• Will Allen

        No one can thank you and your colleagues enough. You are real, decent Americans.

        Residency “restrictions” are 100% unacceptable. Personally, I view anyone who supports them as an immoral, anti-factual, anti-American terrorist. Someone who is little capable of minding their own business or leaving families alone. I’m going to wage literal war on those people.

        I really do believe that the smarter, more educated, and more successful that a person is, the less likely it is that they will support the Registries at all. The majority of people who support the Registries and certainly anti-American “restrictions” are dregs. They are already dragging the bottom. The majority of them. The ones that are not are mostly just immoral opportunists who are completely using and exploiting the majority dregs. Ron and Laureen Book/Crook come to mind. That is the business model all across Amerika today.

        The dregs can ill-afford to be suppressed and alienated more, but that is exactly what I am purposely doing. I’m also going to make the Book/Crooks of the country suffer as well. They will suffer because of their Registries. Many people don’t agree with that. But I am going to continue to fight their little fires with an inferno.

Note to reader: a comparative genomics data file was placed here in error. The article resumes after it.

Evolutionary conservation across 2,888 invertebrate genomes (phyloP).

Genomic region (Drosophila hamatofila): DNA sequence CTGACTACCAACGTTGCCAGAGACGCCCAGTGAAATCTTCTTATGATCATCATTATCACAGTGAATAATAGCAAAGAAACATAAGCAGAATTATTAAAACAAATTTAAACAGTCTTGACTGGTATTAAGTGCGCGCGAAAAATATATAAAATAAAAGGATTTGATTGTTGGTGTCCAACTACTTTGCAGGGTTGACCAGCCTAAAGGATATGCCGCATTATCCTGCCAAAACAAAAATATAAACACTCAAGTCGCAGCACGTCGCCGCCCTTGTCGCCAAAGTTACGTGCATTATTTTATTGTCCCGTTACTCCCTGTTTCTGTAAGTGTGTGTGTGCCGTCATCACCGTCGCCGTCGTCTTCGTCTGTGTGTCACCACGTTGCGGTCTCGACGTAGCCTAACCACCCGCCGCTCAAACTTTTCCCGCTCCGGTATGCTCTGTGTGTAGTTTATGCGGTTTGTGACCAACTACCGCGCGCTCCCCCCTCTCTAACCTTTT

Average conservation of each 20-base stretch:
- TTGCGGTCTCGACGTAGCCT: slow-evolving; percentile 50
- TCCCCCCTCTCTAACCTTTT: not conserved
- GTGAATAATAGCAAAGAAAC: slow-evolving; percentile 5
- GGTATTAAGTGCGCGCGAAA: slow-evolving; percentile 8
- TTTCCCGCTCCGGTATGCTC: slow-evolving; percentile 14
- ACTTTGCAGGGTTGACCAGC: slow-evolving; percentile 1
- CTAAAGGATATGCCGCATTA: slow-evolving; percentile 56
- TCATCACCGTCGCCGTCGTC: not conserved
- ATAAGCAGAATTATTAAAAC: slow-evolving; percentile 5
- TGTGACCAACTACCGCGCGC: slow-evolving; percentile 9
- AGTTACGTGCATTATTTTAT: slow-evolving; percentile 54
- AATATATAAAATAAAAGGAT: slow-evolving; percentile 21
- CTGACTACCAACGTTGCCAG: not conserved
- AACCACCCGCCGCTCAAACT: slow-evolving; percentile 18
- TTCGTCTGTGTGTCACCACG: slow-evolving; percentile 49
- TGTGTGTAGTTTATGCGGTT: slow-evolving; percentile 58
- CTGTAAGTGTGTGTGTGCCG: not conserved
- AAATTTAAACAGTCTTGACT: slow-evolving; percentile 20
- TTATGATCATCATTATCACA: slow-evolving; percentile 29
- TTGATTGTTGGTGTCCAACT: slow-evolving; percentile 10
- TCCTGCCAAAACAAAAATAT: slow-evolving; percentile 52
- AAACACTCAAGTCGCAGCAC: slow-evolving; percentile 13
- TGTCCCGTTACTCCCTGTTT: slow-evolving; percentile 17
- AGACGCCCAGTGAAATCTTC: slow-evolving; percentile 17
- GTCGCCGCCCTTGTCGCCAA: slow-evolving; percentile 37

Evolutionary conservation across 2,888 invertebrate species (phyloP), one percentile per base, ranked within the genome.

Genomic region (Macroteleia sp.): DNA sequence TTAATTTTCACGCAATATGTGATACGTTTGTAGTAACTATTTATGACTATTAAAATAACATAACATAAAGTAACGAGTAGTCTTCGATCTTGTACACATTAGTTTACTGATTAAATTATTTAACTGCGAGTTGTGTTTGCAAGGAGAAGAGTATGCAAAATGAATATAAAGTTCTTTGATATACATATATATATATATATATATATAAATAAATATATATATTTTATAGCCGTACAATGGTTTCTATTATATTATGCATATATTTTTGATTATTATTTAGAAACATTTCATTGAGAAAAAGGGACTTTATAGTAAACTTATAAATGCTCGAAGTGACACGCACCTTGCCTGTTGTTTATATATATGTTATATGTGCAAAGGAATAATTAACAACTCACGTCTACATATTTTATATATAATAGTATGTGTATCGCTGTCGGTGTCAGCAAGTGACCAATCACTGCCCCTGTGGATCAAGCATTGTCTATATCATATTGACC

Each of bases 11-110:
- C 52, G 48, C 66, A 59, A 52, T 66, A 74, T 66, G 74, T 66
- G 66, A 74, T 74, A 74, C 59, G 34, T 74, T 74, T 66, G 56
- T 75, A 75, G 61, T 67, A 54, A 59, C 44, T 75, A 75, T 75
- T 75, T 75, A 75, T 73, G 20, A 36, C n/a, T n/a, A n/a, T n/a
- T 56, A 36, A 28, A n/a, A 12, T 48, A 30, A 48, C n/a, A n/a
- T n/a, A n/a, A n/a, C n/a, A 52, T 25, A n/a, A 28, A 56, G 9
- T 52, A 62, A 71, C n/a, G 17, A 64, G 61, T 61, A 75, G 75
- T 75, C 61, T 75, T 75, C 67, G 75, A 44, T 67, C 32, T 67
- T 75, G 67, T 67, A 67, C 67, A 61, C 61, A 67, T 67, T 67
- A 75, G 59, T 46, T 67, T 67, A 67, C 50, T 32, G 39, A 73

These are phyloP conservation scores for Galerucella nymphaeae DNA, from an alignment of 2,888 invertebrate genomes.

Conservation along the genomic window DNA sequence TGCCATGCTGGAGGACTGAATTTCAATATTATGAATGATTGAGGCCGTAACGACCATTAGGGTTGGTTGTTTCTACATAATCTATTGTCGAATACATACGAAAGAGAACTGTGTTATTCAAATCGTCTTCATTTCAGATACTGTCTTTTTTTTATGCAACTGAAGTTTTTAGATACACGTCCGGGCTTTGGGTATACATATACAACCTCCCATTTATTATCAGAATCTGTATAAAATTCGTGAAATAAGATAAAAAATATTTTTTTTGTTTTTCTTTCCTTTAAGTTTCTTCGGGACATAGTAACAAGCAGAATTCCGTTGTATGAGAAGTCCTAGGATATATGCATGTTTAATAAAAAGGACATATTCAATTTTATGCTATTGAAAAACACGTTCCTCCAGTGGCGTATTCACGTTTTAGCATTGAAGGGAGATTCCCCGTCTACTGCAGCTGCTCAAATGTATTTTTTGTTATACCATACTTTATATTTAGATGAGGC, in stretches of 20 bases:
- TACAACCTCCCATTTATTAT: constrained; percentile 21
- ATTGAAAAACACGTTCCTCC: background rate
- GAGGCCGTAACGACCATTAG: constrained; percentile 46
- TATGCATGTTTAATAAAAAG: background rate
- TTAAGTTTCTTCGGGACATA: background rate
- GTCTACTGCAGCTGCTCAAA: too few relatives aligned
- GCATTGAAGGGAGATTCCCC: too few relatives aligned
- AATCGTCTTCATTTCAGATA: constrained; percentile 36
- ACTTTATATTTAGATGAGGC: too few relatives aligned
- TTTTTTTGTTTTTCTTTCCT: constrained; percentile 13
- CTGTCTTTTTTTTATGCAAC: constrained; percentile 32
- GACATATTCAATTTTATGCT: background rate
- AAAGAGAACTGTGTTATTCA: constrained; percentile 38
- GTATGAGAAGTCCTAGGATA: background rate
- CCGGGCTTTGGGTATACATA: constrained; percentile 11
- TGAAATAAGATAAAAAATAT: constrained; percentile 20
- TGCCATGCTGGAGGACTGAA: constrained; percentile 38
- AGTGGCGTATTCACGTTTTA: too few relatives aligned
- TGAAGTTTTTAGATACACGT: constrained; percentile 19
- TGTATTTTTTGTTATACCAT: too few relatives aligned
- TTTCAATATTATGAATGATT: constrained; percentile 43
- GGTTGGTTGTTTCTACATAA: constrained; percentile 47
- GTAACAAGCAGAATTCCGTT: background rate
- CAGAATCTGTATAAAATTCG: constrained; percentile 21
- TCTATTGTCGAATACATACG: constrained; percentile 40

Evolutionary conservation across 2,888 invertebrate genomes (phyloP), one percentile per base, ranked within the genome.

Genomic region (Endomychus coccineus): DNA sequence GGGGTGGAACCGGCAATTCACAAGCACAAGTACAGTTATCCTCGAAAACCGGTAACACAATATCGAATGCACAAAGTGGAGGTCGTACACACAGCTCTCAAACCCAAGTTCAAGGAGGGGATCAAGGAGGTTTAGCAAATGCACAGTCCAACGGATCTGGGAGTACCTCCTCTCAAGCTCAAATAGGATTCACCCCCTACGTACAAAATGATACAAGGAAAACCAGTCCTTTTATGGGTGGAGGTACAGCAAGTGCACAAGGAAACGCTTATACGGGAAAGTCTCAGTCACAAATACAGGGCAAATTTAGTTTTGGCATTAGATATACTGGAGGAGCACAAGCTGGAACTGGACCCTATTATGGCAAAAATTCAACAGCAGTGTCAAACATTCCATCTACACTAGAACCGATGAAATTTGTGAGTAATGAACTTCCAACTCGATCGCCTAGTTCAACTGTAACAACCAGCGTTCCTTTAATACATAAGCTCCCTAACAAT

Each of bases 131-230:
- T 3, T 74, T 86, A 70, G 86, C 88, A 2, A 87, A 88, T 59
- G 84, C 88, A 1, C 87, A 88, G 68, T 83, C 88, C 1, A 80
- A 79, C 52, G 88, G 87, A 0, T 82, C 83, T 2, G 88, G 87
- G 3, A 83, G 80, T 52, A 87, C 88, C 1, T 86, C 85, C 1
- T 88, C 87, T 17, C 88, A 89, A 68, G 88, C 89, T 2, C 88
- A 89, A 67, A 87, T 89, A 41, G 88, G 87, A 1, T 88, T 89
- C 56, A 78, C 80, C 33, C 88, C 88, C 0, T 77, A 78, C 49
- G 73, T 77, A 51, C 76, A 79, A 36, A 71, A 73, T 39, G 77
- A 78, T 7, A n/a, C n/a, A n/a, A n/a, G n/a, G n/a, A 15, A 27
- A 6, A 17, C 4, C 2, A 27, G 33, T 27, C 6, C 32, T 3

• Aero1

        @Janice so my question is ..does the concurrent address show up on Megan’s Law ??????????????????

        • Janice Bellucci

          @Aero1 – Yes, if you are required to register concurrently at two or more addresses, all addresses will be listed on your profile on the Megan’s Law website.

  4. James

    Great job Janice and team! I’m proud to be a supporter of ACSOL!

  5. TS

    This is great news! They can go back to worrying about the flowers and rocket launches for their money instead of trying to worry about who stays where. Having lived there for 9 mos 20 years ago at another time in life when things were different, no, not the Fed pen there, it is a bucolic little place that can stand to not have a dark mark against it for something like this.